Income-driven repayment plans adjust your monthly bills based on your discretionary income, while extending your repayment terms to 20 or 25 years. If your circumstances have changed as a result of a natural disaster, you can request an adjustment of your monthly payments.
Reach out to your loan servicer, and ask them to recalculate your monthly payment based on your new circumstances. Your payment could go as low as $0 and stay that way for 12 months, so adjusting your income-driven plan (or applying for a new one) could be an even better option than forbearance.
Note that income-driven plans require you to reapply on an annual basis. But If your application deadline is approaching and you live in an impacted area, your loan servicer might grant 15 extra days for you to submit your documentation.
Although the Public Service Loan Forgiveness program requires 120 consecutive on-time payments, you might get some extra time if you’ve gone through a natural disaster.
As long as you make a payment within 20 days of your due date (and within 30 days of the time your area was declared a national disaster zone), your loan servicer will still consider that payment to be on time.
Unfortunately, putting your loans on deferment or forbearance (even the short-term forbearance granted to borrowers impacted by a natural disaster) means you won’t get credit toward PSLF during those periods. You can also check in with FedLoan Servicing, which administers the program, by calling them at 1-855-265-4038.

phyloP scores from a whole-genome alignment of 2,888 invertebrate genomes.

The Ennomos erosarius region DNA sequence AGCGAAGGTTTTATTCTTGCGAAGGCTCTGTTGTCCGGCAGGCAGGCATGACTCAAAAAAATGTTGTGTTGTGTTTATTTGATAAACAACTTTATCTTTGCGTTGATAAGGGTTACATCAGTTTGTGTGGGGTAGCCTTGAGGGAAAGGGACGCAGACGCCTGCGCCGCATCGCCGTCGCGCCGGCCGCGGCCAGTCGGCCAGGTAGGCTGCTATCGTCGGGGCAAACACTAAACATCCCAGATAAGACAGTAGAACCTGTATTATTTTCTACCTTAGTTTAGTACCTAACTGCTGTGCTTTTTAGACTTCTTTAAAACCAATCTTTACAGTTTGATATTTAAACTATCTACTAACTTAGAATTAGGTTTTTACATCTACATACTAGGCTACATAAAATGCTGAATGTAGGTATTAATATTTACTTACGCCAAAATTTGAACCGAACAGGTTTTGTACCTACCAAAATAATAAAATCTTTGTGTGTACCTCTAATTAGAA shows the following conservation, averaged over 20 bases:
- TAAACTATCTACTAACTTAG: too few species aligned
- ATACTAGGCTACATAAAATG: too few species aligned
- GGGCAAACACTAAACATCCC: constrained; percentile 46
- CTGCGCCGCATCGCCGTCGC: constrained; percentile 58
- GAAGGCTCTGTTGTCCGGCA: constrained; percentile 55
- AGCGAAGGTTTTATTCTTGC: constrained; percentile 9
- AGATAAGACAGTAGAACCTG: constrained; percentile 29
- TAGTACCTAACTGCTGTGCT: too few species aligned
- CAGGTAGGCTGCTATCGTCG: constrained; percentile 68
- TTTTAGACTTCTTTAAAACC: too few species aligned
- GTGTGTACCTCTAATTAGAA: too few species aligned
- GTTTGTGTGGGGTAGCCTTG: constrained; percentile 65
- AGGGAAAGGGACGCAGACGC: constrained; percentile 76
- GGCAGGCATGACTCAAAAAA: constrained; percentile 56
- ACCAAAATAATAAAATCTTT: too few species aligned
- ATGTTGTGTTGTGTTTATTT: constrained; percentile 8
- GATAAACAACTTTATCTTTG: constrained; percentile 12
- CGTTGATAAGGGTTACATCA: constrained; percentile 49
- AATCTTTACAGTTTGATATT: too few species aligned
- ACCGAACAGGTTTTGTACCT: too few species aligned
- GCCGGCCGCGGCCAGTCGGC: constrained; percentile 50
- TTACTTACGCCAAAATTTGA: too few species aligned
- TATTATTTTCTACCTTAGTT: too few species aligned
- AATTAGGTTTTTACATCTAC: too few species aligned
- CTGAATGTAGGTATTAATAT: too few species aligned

Some student loan borrowers are still in school when natural disaster strikes and can’t finish up the year as a result. If this describes you, don’t worry about your student loans suddenly entering repayment.
You’ll get an extended “in-school” status until you officially leave school or re-enroll. As a result, your servicer will continue to honor your grace period, so your loans won’t enter repayment until you’re truly done with school.
Protect your finances after a natural disaster
After going through a natural disaster, your first priority should be making sure you and your loved ones are safe. You might also need to call insurance companies to file claims for any damage that has occurred.
Once you’ve dealt with your top priorities, turn your attention to financial matters, such as your student loans. Falling behind on payments could lead to wage garnishment and hurt your credit, but fortunately, this situation is avoidable.
Reach out to your loan servicers to discuss the best path forward to protect your finances and stay current on your debt. And check out DisasterAssistance.gov to see if you might qualify for financial assistance from the state or federal government.
Going through a natural disaster is stressful enough. By staying on top of your student loans, you can rest a little easier knowing your debt isn’t piling up or falling into default.
Interested in refinancing student loans?Here are the top 6 lenders of 2019!
|Lender||Variable APR||Eligible Degrees|
|Check out the testimonials and our in-depth reviews!
1 Important Disclosures for SoFi.
2 Important Disclosures for Earnest.